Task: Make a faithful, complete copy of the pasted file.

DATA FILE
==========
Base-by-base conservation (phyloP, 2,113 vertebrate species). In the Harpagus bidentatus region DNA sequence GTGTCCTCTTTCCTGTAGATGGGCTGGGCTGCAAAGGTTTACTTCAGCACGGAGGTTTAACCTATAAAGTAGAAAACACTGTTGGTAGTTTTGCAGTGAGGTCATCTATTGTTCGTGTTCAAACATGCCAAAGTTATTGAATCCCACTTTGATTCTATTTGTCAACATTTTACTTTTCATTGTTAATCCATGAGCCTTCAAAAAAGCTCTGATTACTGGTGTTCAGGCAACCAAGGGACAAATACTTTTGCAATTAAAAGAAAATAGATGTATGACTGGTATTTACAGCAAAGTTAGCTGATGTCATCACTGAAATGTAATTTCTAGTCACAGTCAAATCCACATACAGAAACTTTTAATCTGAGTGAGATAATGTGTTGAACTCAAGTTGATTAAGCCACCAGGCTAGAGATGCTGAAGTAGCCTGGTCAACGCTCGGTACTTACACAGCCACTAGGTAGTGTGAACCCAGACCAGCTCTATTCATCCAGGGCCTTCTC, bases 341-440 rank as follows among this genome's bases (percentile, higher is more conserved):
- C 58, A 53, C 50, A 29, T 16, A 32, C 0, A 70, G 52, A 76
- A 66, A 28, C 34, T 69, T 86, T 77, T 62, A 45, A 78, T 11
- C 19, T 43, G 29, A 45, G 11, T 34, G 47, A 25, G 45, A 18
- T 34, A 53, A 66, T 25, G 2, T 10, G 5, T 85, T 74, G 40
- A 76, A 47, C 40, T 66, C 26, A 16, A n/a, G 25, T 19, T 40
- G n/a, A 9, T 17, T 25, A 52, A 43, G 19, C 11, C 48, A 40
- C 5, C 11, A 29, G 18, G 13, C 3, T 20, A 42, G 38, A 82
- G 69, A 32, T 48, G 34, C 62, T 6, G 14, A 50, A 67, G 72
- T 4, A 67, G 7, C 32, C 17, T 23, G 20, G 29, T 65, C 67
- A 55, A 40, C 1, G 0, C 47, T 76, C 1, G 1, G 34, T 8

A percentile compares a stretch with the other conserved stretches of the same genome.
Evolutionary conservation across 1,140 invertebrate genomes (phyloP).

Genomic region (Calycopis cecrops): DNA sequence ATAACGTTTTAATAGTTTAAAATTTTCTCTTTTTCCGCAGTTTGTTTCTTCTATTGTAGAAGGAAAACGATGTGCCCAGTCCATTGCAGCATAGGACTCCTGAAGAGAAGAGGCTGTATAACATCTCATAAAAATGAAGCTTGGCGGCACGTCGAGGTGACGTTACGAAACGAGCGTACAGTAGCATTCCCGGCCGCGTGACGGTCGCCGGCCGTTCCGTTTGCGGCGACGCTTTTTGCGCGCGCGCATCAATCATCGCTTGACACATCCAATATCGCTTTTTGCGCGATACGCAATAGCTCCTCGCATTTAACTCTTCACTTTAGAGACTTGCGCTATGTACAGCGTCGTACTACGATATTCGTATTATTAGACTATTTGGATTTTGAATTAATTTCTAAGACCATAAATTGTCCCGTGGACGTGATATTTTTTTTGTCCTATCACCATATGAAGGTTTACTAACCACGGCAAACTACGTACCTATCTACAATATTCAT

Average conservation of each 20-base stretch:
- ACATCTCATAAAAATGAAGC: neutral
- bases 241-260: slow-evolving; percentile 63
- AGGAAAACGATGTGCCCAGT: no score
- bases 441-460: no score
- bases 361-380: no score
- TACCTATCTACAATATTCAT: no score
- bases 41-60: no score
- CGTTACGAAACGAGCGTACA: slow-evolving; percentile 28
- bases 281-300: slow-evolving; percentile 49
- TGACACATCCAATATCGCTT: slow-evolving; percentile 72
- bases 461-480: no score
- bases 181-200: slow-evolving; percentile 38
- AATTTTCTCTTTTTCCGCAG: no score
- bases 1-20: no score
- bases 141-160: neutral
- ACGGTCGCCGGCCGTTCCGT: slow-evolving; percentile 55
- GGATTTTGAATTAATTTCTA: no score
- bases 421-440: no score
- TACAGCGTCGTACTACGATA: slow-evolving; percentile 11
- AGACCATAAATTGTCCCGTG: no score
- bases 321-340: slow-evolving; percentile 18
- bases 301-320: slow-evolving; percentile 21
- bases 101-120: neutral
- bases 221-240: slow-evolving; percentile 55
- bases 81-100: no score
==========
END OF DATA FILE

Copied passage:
Base-by-base conservation (phyloP, 2,113 vertebrate species). In the Harpagus bidentatus region DNA sequence GTGTCCTCTTTCCTGTAGATGGGCTGGGCTGCAAAGGTTTACTTCAGCACGGAGGTTTAACCTATAAAGTAGAAAACACTGTTGGTAGTTTTGCAGTGAGGTCATCTATTGTTCGTGTTCAAACATGCCAAAGTTATTGAATCCCACTTTGATTCTATTTGTCAACATTTTACTTTTCATTGTTAATCCATGAGCCTTCAAAAAAGCTCTGATTACTGGTGTTCAGGCAACCAAGGGACAAATACTTTTGCAATTAAAAGAAAATAGATGTATGACTGGTATTTACAGCAAAGTTAGCTGATGTCATCACTGAAATGTAATTTCTAGTCACAGTCAAATCCACATACAGAAACTTTTAATCTGAGTGAGATAATGTGTTGAACTCAAGTTGATTAAGCCACCAGGCTAGAGATGCTGAAGTAGCCTGGTCAACGCTCGGTACTTACACAGCCACTAGGTAGTGTGAACCCAGACCAGCTCTATTCATCCAGGGCCTTCTC, bases 341-440 rank as follows among this genome's bases (percentile, higher is more conserved):
- C 58, A 53, C 50, A 29, T 16, A 32, C 0, A 70, G 52, A 76
- A 66, A 28, C 34, T 69, T 86, T 77, T 62, A 45, A 78, T 11
- C 19, T 43, G 29, A 45, G 11, T 34, G 47, A 25, G 45, A 18
- T 34, A 53, A 66, T 25, G 2, T 10, G 5, T 85, T 74, G 40
- A 76, A 47, C 40, T 66, C 26, A 16, A n/a, G 25, T 19, T 40
- G n/a, A 9, T 17, T 25, A 52, A 43, G 19, C 11, C 48, A 40
- C 5, C 11, A 29, G 18, G 13, C 3, T 20, A 42, G 38, A 82
- G 69, A 32, T 48, G 34, C 62, T 6, G 14, A 50, A 67, G 72
- T 4, A 67, G 7, C 32, C 17, T 23, G 20, G 29, T 65, C 67
- A 55, A 40, C 1, G 0, C 47, T 76, C 1, G 1, G 34, T 8

A percentile compares a stretch with the other conserved stretches of the same genome.
Evolutionary conservation across 1,140 invertebrate genomes (phyloP).

Genomic region (Calycopis cecrops): DNA sequence ATAACGTTTTAATAGTTTAAAATTTTCTCTTTTTCCGCAGTTTGTTTCTTCTATTGTAGAAGGAAAACGATGTGCCCAGTCCATTGCAGCATAGGACTCCTGAAGAGAAGAGGCTGTATAACATCTCATAAAAATGAAGCTTGGCGGCACGTCGAGGTGACGTTACGAAACGAGCGTACAGTAGCATTCCCGGCCGCGTGACGGTCGCCGGCCGTTCCGTTTGCGGCGACGCTTTTTGCGCGCGCGCATCAATCATCGCTTGACACATCCAATATCGCTTTTTGCGCGATACGCAATAGCTCCTCGCATTTAACTCTTCACTTTAGAGACTTGCGCTATGTACAGCGTCGTACTACGATATTCGTATTATTAGACTATTTGGATTTTGAATTAATTTCTAAGACCATAAATTGTCCCGTGGACGTGATATTTTTTTTGTCCTATCACCATATGAAGGTTTACTAACCACGGCAAACTACGTACCTATCTACAATATTCAT

Average conservation of each 20-base stretch:
- ACATCTCATAAAAATGAAGC: neutral
- bases 241-260: slow-evolving; percentile 63
- AGGAAAACGATGTGCCCAGT: no score
- bases 441-460: no score
- bases 361-380: no score
- TACCTATCTACAATATTCAT: no score
- bases 41-60: no score
- CGTTACGAAACGAGCGTACA: slow-evolving; percentile 28
- bases 281-300: slow-evolving; percentile 49
- TGACACATCCAATATCGCTT: slow-evolving; percentile 72
- bases 461-480: no score
- bases 181-200: slow-evolving; percentile 38
- AATTTTCTCTTTTTCCGCAG: no score
- bases 1-20: no score
- bases 141-160: neutral
- ACGGTCGCCGGCCGTTCCGT: slow-evolving; percentile 55
- GGATTTTGAATTAATTTCTA: no score
- bases 421-440: no score
- TACAGCGTCGTACTACGATA: slow-evolving; percentile 11
- AGACCATAAATTGTCCCGTG: no score
- bases 321-340: slow-evolving; percentile 18
- bases 301-320: slow-evolving; percentile 21
- bases 101-120: neutral
- bases 221-240: slow-evolving; percentile 55
- bases 81-100: no score